The word asbestos is derived from the Greek meaning inextinguishable or indestructible. Strong, flexible, and heat resistant, asbestos has been known since ancient times when the Romans used it in cremation cloths and lamp wicks. The Greeks also wove the material into cloth. In the Middle Ages, asbestos was used for insulating suits of armor.
It was not until the late 1800s, however, that asbestos was mined commercially. In Canada, the first mine was opened in 1879 at Thetford, in the Quebec province. It produced 300 tons of asbestos. Shortly thereafter, asbestos mining began in Russia.
Meanwhile, in the United States, the age of the steam locomotive had arrived. Asbestos promised a solution to problems of heat buildup and temperature fluctuations in these trains. Once the United States started producing asbestos, it became a major component of insulation for boilers, fireboxes, and pipes in steam locomotives. Boxcars and cabooses, refrigeration units, and steam water lines were all insulated with asbestos. When the railroad industry switched to diesel, many of these new trains still made use of asbestos insulation. Train brakes and clutches were also lined with the material.
Asbestos use increased greatly during World War II when it became common in ships. Longshoremen, pipefitters, insulators, and other shipyard workers were heavily exposed to the material. Almost 4.3 million Americans worked in shipyards during the war. Fourteen of every 1,000 of these shipyard employees died of asbestos-related cancer and an unknown number died of asbestosis, according to the Richmond Times-Dispatch (May 12, 2001). Women who worked in the shipyards were among those at risk for developing asbestos-related diseases, as were those who were employed in the textile industry making asbestos cords, rope, and fireproof cloth.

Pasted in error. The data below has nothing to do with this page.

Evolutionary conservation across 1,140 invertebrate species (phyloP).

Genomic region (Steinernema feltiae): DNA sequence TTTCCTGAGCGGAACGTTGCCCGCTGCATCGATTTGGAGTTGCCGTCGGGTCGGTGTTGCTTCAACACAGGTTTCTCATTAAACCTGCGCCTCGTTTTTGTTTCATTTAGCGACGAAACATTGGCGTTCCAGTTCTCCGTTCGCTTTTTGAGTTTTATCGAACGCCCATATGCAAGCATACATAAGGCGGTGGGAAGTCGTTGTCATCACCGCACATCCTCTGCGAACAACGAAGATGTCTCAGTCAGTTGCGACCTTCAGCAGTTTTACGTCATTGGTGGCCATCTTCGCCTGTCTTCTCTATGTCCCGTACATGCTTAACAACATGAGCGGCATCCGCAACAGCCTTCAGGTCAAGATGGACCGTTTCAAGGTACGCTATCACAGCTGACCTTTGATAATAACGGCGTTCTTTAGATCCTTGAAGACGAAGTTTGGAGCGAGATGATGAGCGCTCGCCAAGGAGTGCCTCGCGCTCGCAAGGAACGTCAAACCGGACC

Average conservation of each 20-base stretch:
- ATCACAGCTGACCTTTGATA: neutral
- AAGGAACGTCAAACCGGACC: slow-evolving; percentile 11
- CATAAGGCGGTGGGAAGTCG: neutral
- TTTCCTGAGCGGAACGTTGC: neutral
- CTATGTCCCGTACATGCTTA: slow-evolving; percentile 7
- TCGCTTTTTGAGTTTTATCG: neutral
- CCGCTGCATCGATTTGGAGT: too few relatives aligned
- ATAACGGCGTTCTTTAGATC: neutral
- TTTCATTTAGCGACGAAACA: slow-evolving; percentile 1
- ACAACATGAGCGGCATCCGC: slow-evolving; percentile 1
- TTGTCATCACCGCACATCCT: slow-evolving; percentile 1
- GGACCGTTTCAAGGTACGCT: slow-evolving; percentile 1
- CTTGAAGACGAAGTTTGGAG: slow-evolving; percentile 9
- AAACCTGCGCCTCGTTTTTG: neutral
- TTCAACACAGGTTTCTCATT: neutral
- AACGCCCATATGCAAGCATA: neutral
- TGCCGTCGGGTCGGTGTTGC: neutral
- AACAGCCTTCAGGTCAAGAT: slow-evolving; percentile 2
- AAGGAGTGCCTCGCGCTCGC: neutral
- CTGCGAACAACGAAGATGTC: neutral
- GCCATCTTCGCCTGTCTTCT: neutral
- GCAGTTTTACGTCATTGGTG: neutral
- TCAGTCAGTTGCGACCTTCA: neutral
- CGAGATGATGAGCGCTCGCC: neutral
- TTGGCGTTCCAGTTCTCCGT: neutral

Over the years, other industries have been affected by asbestos. Not surprisingly, generations of asbestos miners developed debilitating and even fatal asbestos-related diseases. But asbestos has also been a factor in other types of mining. For example, it was a contaminant when workers mined for talc and vermiculite (a substance used in soil conditioners and insulation). See Mining for more details about asbestos-related diseases in miners and in the population living near the mines.
Asbestos has also been used in the automotive and construction industries. Many automobiles still contain asbestos in clutch and brake linings, and automotive mechanics are often exposed to asbestos. Asbestos-containing construction materials, including insulation, floor and ceiling tiles, walls, siding, and cement pipes, may be found in many homes and buildings.
Scientists and historians have estimated that over 4,000 products may have contained asbestos. In addition to industrial, maritime, building, and automotive products, the list includes consumer items such as household appliances and handheld hair dryers. The peak years for asbestos use in the United States were the late 1970s when many of these asbestos-containing products were popular (Robert Virta, Some Facts About Asbestos, U.S. Geological Survey).
Unfortunately, because of the long time period between exposure to asbestos and the development of asbestos-related diseases (usually 5 to 50 years or more), the legacy of our heavy asbestos use lives on. And although knowledge about asbestos medical dangers has continually increased, we have not always taken the appropriate precautions to protect workers and the public. If you or a loved one developed a severe illness such as mesothelioma after asbestos exposure, you could be eligible for compensation. Contact us today to learn more.